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    Rex, I can understand the emotional component of getting removed from a plane or a bus or really anything that you feel you should be on. however, you need to look at things from a different point of view. You were indeed late for your connecting flight and American held the flight. This could have potentially impacted the earning potential that day of the flight crew or thrown off the next departing flight. Also, as the flight was closed out, the people rightfully were given upgrades. To ask that they be moved so you could have your original seats is a bit much. You then argued that you weren't late, but you really were. It doesn't matter why you were late, you just were. The crew of the next flight isn't interested in knowing all the details as they have a schedule they need to stick to and your last flight was causing them a problem.
    You say 'I told her that we were not late, that American Airlines was late in getting us to our connecting flight. That seemed to infuriate her even more and she began talking down to me and repeatingly asking if I was “happy”, because I needed to be “happy” if I was going to stay on the plane. I said” alright, I’m not happy but I will take my seat and I do not want to leave the plane”.' This seems a bit snarky to me and argumentative. Why not just say "nevermind, I'm good. Thanks for waiting"?

    In my opinion you should be due a refund for the flight they kicked you from. You can try for a credit or payment for the other expenses but I'm not sure the airline will see it your way. We have company contacts in a link above. just click there and find the AA contacts. Start by sending an email to customer service and if you do not hear back in a week go to the next contact and so on, waiting a week between contacting the next person in the chain.

    When you write you will need to shorten your message significantly and leave out the stuff you mention about it being a racial issue or a political one. Nothing you have mentioned would lead anyone here to believe there is any credibility to those remarks and so they don't support your case at all. In fact I would simply write that you believed the flight attendant was having a very bad day. (nothing about a power trip please) You need to be as polite as possible and avoid accusing the employees of having an agenda or being biased.

    Good luck with your appeal.
     
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  3. sas80

    Staff Member Advocate

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    @Rex you were not refunded the value of your ticket for the flight which you were asked to deplane? If not, you should definitely contact American, via email, succinctly explain that there was a misunderstanding, and ask for a refund.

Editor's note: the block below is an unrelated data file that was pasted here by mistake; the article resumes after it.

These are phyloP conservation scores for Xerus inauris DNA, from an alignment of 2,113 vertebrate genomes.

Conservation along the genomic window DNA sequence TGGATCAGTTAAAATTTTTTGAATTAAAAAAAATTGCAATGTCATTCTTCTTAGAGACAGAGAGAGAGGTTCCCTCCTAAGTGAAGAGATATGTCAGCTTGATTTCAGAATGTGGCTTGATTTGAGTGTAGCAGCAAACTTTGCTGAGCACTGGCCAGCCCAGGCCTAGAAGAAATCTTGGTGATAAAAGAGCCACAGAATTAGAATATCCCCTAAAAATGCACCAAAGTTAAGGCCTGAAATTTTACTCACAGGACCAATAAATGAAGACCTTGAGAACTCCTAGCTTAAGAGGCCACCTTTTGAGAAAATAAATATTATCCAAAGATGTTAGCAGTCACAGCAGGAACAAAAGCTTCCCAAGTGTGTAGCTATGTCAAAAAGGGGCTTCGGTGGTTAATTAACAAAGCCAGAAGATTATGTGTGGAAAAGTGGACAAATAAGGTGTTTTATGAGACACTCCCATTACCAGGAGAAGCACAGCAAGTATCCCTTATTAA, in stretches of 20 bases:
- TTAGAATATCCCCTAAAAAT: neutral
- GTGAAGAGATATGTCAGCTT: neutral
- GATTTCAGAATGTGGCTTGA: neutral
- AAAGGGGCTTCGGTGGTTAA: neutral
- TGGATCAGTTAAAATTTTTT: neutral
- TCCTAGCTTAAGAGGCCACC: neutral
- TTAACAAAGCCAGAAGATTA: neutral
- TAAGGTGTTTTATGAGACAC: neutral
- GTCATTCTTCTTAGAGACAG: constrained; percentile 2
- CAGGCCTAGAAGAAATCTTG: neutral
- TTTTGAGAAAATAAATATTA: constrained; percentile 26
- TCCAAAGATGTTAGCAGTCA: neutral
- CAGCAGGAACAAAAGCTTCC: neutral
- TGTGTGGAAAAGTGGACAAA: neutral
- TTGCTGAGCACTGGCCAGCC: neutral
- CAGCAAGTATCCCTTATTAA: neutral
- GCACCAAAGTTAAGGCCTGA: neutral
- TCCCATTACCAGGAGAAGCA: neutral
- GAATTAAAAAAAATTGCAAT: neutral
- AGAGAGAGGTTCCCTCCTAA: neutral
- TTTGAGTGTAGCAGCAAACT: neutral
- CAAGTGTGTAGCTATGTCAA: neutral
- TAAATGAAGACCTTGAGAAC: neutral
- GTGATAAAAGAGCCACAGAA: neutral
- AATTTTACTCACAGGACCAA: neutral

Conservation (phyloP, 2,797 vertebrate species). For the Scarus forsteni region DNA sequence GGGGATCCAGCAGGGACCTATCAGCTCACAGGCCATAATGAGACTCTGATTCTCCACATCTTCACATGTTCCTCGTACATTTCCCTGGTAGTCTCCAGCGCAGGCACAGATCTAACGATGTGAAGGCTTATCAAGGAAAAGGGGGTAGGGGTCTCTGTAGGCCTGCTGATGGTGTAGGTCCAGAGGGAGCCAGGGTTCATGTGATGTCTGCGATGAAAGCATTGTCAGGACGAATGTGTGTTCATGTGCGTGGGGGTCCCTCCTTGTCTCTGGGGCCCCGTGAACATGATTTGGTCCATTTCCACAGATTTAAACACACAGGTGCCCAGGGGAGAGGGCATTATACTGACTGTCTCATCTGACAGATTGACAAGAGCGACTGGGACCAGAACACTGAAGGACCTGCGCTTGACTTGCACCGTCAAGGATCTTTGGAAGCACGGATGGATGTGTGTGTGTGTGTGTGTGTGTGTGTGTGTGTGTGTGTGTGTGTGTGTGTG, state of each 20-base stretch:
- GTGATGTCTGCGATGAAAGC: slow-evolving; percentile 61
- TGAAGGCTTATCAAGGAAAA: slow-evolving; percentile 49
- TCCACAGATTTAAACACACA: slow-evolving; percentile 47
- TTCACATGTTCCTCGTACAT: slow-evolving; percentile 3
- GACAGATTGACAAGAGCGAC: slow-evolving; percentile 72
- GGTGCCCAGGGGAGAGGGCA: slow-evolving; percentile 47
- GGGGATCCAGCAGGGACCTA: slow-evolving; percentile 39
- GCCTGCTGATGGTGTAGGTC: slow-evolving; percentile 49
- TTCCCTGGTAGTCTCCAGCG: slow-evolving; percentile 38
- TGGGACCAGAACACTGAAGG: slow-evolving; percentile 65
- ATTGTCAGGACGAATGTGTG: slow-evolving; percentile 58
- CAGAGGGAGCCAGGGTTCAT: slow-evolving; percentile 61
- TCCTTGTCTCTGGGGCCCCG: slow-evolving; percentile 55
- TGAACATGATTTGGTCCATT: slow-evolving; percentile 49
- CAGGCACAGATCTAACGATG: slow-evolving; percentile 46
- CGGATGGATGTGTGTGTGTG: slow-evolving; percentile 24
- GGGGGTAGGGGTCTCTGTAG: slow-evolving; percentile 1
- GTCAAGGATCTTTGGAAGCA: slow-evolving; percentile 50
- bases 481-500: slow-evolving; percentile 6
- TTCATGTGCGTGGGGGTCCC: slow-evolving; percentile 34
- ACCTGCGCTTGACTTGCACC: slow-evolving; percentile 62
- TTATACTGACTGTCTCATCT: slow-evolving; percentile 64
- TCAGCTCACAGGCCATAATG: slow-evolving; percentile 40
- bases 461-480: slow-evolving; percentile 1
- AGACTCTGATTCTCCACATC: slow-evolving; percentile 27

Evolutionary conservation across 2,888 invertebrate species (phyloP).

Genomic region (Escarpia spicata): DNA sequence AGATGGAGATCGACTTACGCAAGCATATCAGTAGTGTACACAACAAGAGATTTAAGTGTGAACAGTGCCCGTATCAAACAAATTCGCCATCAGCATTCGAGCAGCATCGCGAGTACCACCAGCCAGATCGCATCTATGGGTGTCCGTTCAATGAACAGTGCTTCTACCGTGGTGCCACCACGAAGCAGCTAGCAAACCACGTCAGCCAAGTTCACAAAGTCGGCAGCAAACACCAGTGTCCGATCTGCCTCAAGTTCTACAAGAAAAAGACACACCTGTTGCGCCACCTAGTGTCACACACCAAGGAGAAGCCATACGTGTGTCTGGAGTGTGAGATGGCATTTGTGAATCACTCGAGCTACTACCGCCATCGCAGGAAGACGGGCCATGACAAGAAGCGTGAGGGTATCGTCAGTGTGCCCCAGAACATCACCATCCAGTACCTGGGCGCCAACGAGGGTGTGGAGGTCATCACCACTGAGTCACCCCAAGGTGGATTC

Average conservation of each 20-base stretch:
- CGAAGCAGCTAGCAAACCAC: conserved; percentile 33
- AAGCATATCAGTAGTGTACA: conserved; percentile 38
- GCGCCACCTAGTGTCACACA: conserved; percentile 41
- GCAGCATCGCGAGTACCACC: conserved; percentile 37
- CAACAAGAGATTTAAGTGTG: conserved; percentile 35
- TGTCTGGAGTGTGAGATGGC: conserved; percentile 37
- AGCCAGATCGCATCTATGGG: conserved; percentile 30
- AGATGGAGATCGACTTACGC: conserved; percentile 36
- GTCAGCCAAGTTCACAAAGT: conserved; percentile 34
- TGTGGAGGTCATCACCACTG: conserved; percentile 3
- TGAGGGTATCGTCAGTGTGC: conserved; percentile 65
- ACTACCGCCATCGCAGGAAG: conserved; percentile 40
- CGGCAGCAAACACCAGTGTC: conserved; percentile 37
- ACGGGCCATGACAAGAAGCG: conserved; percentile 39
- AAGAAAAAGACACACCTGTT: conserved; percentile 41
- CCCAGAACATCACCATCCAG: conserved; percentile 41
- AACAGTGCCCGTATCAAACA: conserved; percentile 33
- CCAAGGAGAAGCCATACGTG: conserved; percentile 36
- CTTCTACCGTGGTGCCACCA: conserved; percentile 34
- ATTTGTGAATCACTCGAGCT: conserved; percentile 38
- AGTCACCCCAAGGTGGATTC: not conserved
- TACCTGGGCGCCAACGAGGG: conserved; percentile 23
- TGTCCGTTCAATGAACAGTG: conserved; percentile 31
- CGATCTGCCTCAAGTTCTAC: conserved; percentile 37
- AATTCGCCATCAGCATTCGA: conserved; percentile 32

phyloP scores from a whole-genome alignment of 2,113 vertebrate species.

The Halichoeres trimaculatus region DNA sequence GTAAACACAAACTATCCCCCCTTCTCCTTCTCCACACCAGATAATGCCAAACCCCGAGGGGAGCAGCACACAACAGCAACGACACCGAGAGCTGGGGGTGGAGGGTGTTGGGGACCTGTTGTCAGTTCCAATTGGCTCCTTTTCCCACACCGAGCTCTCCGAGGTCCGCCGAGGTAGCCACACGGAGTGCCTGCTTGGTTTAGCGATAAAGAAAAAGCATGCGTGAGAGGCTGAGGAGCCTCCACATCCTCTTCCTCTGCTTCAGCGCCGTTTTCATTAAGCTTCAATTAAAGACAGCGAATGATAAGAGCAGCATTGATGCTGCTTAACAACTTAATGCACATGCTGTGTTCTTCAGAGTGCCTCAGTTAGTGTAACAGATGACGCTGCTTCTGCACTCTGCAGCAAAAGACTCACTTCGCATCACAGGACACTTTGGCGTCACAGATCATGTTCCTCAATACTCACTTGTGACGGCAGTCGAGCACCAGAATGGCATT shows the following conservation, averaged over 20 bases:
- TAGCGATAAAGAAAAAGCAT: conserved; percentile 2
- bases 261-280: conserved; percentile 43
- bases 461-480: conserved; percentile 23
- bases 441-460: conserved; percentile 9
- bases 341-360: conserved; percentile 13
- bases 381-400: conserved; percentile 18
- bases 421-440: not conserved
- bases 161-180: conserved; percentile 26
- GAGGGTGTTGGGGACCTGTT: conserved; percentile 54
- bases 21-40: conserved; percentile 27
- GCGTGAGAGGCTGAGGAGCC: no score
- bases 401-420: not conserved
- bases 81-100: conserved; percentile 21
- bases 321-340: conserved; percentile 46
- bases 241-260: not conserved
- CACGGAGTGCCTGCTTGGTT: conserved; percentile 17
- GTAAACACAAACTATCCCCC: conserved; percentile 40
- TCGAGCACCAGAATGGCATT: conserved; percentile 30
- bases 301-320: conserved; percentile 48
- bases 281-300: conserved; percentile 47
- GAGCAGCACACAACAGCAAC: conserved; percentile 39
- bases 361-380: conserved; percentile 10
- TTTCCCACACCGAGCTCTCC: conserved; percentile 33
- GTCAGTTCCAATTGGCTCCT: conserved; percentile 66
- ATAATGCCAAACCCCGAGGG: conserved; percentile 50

Hindsight is 20/20. If you desire even more compensation from American, it might be wise to explain that, after speaking with a few people, you now realize the protocol that occurs when a flight is delayed and, had you been previously educated, you would have known that acquiring your initial seating arrangements was out of the question, and you would have been grateful that the plane simply waited, putting the on-time status of the route in jeopardy for you both.

    Good luck!

    @Mike Z I'll take a virtual long island iced tea :)
     
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  4. Christina H

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    Sounds like an unpleasant experience.

    I have some questions -- did you purchase a first class ticket or did you use an upgrade via miles (you wrote "want our advantage points back for lack of the upgrade"). Did you end up flying to St John the next day? If so in what class and airline?

    it is very rare that an airline reopens the door to accommodate late arriving passengers, even when the delay is no fault of their own (your case). The flight had closed out, upgrades given, standby passengers (if any) seated. The staff wanted everyone to sit so that the plane could take off soon -- there may have been issues of crew timing out or needing the gate for another flight.

    It is not uncommon for gate agents to rip up an old boarding pass, that is so no one is confused -- it was happened to me when I have been upgraded -- so there is nothing to read in that situation. And when trying to rush the accommodate the late arriving passengers, the emphasis may have been on speed and not niceties. That is not the time to ask people how they are, the priority is getting the flight out.

    What I think is problematic is that this is a flight sequence that is sold with a connection of what, 45 minutes in PHL? I get so annoyed with these unrealistic connection times that are sold by the airlines.